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Environment The government's air pollution plans fall short of what is needed, the High Court hears

ENVIRONMENTAL lawyers told the High Court today that the government’s plans to tackle air pollution are “flawed” because they fall short of what is needed.

ClientEarth sought a judicial review of the plans by the governments of England and Wales in response to their plans to reduce the currently illegal levels of harmful nitrogen dioxide in the atmosphere.

The charity, which has won two previous cases against ministers over their failure to meet legal limits for the pollutant, says the latest proposals row back on an earlier promise to order five cities to introduce clean air zones by 2020.

It also challenges the lack of any requirements for action to bring down air pollution as quickly as possible on the part of 45 English and Welsh local authorities.

Following previous court orders, ministers revealed plans in July for meeting EU limits for pollution, much of which comes from diesel vehicles.

The measures included £255 million to help councils find ways to improve air quality from improving public transport and changing road layouts to creating charging zones for polluting vehicles.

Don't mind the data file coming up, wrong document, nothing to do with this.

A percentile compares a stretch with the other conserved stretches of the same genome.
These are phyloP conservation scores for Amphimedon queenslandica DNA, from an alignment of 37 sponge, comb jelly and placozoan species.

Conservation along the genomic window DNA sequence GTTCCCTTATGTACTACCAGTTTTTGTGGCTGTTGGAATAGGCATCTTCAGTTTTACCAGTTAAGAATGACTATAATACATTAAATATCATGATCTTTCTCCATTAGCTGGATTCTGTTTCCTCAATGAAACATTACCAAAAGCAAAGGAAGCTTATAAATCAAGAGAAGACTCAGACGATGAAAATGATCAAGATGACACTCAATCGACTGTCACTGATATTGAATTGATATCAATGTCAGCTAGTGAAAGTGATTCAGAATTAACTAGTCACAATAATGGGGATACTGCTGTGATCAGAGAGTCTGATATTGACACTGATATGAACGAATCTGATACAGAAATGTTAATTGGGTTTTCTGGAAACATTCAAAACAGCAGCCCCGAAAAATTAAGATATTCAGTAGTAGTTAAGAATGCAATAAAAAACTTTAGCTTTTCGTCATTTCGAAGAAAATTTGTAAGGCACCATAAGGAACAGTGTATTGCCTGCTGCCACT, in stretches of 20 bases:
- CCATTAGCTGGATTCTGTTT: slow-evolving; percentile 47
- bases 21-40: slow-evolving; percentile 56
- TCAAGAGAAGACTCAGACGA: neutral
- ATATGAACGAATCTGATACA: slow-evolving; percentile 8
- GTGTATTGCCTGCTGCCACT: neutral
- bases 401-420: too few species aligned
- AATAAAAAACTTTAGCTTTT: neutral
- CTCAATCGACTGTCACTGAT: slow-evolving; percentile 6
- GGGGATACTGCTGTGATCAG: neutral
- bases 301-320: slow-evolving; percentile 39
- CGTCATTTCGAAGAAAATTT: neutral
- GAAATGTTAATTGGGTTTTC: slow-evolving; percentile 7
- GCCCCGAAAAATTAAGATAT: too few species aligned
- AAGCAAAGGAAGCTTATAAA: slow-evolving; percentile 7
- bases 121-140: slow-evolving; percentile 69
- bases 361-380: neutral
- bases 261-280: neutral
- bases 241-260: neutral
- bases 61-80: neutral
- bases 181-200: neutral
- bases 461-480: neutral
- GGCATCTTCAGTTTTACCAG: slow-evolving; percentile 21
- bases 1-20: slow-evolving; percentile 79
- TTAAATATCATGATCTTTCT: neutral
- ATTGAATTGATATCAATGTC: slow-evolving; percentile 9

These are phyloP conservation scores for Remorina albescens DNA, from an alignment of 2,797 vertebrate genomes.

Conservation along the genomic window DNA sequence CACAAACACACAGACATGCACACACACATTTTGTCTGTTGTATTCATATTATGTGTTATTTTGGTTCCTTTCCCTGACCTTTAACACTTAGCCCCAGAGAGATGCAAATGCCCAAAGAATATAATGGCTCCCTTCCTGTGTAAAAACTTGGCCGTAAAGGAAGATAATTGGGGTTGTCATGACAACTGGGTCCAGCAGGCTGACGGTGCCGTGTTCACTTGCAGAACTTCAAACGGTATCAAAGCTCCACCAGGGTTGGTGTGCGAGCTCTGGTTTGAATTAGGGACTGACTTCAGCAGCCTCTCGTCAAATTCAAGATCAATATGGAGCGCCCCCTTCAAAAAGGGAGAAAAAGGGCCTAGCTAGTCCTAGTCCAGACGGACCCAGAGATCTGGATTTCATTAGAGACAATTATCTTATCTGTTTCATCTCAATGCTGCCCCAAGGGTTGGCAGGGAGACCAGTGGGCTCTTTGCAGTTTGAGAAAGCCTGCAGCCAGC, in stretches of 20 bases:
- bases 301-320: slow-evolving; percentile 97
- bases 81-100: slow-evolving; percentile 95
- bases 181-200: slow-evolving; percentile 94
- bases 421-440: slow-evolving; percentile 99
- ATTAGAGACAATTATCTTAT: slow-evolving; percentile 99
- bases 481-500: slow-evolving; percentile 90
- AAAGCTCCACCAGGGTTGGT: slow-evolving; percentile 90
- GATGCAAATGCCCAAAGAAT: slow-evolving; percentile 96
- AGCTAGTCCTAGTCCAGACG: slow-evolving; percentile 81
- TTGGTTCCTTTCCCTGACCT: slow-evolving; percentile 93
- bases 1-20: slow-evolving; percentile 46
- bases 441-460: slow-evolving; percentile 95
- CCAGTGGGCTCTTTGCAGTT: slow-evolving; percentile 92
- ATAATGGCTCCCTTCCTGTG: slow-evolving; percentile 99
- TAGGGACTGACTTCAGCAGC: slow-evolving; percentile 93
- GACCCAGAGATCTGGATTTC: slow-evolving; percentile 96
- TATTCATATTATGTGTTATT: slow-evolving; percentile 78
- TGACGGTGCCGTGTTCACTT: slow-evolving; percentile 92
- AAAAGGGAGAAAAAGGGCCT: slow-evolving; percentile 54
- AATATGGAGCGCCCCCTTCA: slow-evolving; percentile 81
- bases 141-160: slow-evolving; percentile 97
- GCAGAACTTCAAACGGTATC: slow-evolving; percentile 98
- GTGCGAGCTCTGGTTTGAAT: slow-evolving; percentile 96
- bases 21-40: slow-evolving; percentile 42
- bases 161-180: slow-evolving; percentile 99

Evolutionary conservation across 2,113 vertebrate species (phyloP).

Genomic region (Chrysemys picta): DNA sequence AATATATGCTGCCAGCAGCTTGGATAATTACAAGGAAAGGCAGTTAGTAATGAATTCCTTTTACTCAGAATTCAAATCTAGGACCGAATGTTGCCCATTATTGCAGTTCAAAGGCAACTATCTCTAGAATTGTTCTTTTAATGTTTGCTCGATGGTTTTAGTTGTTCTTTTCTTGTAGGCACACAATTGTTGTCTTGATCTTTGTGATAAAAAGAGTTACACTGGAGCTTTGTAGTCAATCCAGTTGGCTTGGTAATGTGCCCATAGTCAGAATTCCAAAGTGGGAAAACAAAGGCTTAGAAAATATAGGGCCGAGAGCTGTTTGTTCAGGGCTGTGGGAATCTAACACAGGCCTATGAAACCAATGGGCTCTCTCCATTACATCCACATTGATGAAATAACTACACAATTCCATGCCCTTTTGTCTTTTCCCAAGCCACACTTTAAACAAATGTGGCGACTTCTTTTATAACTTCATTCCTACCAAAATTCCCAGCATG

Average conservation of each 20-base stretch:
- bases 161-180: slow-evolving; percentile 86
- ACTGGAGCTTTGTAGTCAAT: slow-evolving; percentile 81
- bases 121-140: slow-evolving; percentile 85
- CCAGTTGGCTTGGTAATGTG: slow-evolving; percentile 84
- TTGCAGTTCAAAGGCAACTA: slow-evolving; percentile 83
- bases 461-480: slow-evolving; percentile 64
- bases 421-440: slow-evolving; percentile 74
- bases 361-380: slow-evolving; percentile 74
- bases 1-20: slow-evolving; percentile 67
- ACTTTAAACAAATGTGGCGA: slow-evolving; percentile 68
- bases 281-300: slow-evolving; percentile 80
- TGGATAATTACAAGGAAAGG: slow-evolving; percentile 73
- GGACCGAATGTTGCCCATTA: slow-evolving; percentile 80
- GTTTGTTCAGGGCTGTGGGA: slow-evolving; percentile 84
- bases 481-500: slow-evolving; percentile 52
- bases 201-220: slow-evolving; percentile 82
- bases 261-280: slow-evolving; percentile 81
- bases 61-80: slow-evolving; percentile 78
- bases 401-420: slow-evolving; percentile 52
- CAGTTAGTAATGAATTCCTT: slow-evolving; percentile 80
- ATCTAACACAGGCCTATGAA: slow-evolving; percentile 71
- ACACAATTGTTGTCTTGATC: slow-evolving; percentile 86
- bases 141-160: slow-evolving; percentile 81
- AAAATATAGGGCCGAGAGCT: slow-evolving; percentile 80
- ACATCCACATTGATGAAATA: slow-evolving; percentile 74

The government was ordered to produce the latest plans after ClientEarth’s successful case in 2016, when the courts ruled that earlier proposals were insufficient to meet EU pollution limits, which the UK has breached since the rules came into effect in 2010.

Chief executive James Thornton said: “Even now, eight years after the original deadline for compliance, 37 out of 43 zones across the UK remain in breach of legal air pollution limits.”

The Department for Environment, Food & Rural Affairs (Defra) said it could not comment on ongoing legal proceedings but mentioned a £3 billion plan to improve air quality and reduce harmful emissions.

It also noted that sales of new diesel and petrol cars will end by 2040.


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